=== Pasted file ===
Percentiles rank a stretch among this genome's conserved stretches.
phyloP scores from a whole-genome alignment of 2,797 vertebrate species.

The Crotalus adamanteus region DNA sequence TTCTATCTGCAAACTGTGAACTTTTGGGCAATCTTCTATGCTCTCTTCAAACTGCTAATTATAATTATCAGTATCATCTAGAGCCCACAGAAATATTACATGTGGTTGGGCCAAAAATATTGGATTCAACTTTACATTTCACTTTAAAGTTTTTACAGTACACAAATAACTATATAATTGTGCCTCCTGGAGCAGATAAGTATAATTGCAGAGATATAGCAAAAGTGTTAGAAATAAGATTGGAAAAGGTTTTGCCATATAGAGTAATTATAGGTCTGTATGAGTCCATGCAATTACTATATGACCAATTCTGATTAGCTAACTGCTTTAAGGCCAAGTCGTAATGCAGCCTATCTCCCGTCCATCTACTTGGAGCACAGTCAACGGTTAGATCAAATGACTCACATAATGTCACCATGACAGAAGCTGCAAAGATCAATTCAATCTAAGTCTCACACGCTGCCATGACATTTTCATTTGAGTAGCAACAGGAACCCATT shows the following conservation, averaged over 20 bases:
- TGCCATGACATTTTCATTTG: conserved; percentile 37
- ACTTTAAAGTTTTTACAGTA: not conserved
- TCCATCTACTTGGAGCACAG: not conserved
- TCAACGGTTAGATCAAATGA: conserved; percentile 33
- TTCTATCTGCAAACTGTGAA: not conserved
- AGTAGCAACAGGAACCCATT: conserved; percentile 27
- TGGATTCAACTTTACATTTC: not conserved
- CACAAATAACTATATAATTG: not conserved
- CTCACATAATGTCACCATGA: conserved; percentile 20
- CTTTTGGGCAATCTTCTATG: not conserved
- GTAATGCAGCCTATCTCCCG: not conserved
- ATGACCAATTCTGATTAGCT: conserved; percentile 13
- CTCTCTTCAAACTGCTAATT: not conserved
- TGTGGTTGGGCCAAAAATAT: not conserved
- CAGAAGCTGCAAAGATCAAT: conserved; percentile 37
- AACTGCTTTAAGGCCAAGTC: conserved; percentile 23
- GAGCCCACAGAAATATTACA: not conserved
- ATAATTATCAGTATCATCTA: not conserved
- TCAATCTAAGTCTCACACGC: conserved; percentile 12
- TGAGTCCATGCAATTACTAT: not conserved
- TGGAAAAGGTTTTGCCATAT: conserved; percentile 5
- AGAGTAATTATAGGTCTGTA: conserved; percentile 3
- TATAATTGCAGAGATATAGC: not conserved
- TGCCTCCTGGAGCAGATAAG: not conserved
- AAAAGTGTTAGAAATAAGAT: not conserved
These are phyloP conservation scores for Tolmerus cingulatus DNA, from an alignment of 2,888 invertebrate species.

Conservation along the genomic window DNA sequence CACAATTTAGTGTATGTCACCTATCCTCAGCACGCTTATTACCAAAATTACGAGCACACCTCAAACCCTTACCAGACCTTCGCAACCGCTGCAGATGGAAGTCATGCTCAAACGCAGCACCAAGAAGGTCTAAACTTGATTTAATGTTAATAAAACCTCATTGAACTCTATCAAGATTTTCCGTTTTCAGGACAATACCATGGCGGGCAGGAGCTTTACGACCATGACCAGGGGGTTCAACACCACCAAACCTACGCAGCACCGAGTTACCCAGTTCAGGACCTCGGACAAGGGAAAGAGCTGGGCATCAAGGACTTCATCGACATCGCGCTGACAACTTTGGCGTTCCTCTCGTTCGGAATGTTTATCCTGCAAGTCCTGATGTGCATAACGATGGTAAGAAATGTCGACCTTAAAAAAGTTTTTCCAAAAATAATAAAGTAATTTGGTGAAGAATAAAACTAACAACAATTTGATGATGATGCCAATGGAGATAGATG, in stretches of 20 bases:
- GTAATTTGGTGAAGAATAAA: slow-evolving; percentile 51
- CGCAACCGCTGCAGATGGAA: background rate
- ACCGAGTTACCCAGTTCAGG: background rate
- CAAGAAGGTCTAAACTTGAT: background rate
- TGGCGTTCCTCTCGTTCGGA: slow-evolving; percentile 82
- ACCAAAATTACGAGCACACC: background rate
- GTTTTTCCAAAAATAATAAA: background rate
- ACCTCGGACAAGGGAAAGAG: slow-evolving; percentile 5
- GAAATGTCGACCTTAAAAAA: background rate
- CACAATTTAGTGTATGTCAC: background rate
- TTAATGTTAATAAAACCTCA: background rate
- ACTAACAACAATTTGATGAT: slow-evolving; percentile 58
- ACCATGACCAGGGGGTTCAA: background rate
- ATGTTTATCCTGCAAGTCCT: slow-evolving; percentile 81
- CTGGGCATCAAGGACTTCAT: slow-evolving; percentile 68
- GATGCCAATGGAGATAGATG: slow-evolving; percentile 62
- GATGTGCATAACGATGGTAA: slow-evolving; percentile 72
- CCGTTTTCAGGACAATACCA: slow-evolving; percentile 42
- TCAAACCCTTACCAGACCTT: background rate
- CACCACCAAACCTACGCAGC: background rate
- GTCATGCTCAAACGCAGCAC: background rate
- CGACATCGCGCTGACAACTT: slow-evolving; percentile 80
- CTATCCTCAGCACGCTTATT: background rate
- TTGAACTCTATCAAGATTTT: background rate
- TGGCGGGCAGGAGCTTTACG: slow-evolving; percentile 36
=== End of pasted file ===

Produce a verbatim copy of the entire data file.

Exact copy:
Percentiles rank a stretch among this genome's conserved stretches.
phyloP scores from a whole-genome alignment of 2,797 vertebrate species.

The Crotalus adamanteus region DNA sequence TTCTATCTGCAAACTGTGAACTTTTGGGCAATCTTCTATGCTCTCTTCAAACTGCTAATTATAATTATCAGTATCATCTAGAGCCCACAGAAATATTACATGTGGTTGGGCCAAAAATATTGGATTCAACTTTACATTTCACTTTAAAGTTTTTACAGTACACAAATAACTATATAATTGTGCCTCCTGGAGCAGATAAGTATAATTGCAGAGATATAGCAAAAGTGTTAGAAATAAGATTGGAAAAGGTTTTGCCATATAGAGTAATTATAGGTCTGTATGAGTCCATGCAATTACTATATGACCAATTCTGATTAGCTAACTGCTTTAAGGCCAAGTCGTAATGCAGCCTATCTCCCGTCCATCTACTTGGAGCACAGTCAACGGTTAGATCAAATGACTCACATAATGTCACCATGACAGAAGCTGCAAAGATCAATTCAATCTAAGTCTCACACGCTGCCATGACATTTTCATTTGAGTAGCAACAGGAACCCATT shows the following conservation, averaged over 20 bases:
- TGCCATGACATTTTCATTTG: conserved; percentile 37
- ACTTTAAAGTTTTTACAGTA: not conserved
- TCCATCTACTTGGAGCACAG: not conserved
- TCAACGGTTAGATCAAATGA: conserved; percentile 33
- TTCTATCTGCAAACTGTGAA: not conserved
- AGTAGCAACAGGAACCCATT: conserved; percentile 27
- TGGATTCAACTTTACATTTC: not conserved
- CACAAATAACTATATAATTG: not conserved
- CTCACATAATGTCACCATGA: conserved; percentile 20
- CTTTTGGGCAATCTTCTATG: not conserved
- GTAATGCAGCCTATCTCCCG: not conserved
- ATGACCAATTCTGATTAGCT: conserved; percentile 13
- CTCTCTTCAAACTGCTAATT: not conserved
- TGTGGTTGGGCCAAAAATAT: not conserved
- CAGAAGCTGCAAAGATCAAT: conserved; percentile 37
- AACTGCTTTAAGGCCAAGTC: conserved; percentile 23
- GAGCCCACAGAAATATTACA: not conserved
- ATAATTATCAGTATCATCTA: not conserved
- TCAATCTAAGTCTCACACGC: conserved; percentile 12
- TGAGTCCATGCAATTACTAT: not conserved
- TGGAAAAGGTTTTGCCATAT: conserved; percentile 5
- AGAGTAATTATAGGTCTGTA: conserved; percentile 3
- TATAATTGCAGAGATATAGC: not conserved
- TGCCTCCTGGAGCAGATAAG: not conserved
- AAAAGTGTTAGAAATAAGAT: not conserved
These are phyloP conservation scores for Tolmerus cingulatus DNA, from an alignment of 2,888 invertebrate species.

Conservation along the genomic window DNA sequence CACAATTTAGTGTATGTCACCTATCCTCAGCACGCTTATTACCAAAATTACGAGCACACCTCAAACCCTTACCAGACCTTCGCAACCGCTGCAGATGGAAGTCATGCTCAAACGCAGCACCAAGAAGGTCTAAACTTGATTTAATGTTAATAAAACCTCATTGAACTCTATCAAGATTTTCCGTTTTCAGGACAATACCATGGCGGGCAGGAGCTTTACGACCATGACCAGGGGGTTCAACACCACCAAACCTACGCAGCACCGAGTTACCCAGTTCAGGACCTCGGACAAGGGAAAGAGCTGGGCATCAAGGACTTCATCGACATCGCGCTGACAACTTTGGCGTTCCTCTCGTTCGGAATGTTTATCCTGCAAGTCCTGATGTGCATAACGATGGTAAGAAATGTCGACCTTAAAAAAGTTTTTCCAAAAATAATAAAGTAATTTGGTGAAGAATAAAACTAACAACAATTTGATGATGATGCCAATGGAGATAGATG, in stretches of 20 bases:
- GTAATTTGGTGAAGAATAAA: slow-evolving; percentile 51
- CGCAACCGCTGCAGATGGAA: background rate
- ACCGAGTTACCCAGTTCAGG: background rate
- CAAGAAGGTCTAAACTTGAT: background rate
- TGGCGTTCCTCTCGTTCGGA: slow-evolving; percentile 82
- ACCAAAATTACGAGCACACC: background rate
- GTTTTTCCAAAAATAATAAA: background rate
- ACCTCGGACAAGGGAAAGAG: slow-evolving; percentile 5
- GAAATGTCGACCTTAAAAAA: background rate
- CACAATTTAGTGTATGTCAC: background rate
- TTAATGTTAATAAAACCTCA: background rate
- ACTAACAACAATTTGATGAT: slow-evolving; percentile 58
- ACCATGACCAGGGGGTTCAA: background rate
- ATGTTTATCCTGCAAGTCCT: slow-evolving; percentile 81
- CTGGGCATCAAGGACTTCAT: slow-evolving; percentile 68
- GATGCCAATGGAGATAGATG: slow-evolving; percentile 62
- GATGTGCATAACGATGGTAA: slow-evolving; percentile 72
- CCGTTTTCAGGACAATACCA: slow-evolving; percentile 42
- TCAAACCCTTACCAGACCTT: background rate
- CACCACCAAACCTACGCAGC: background rate
- GTCATGCTCAAACGCAGCAC: background rate
- CGACATCGCGCTGACAACTT: slow-evolving; percentile 80
- CTATCCTCAGCACGCTTATT: background rate
- TTGAACTCTATCAAGATTTT: background rate
- TGGCGGGCAGGAGCTTTACG: slow-evolving; percentile 36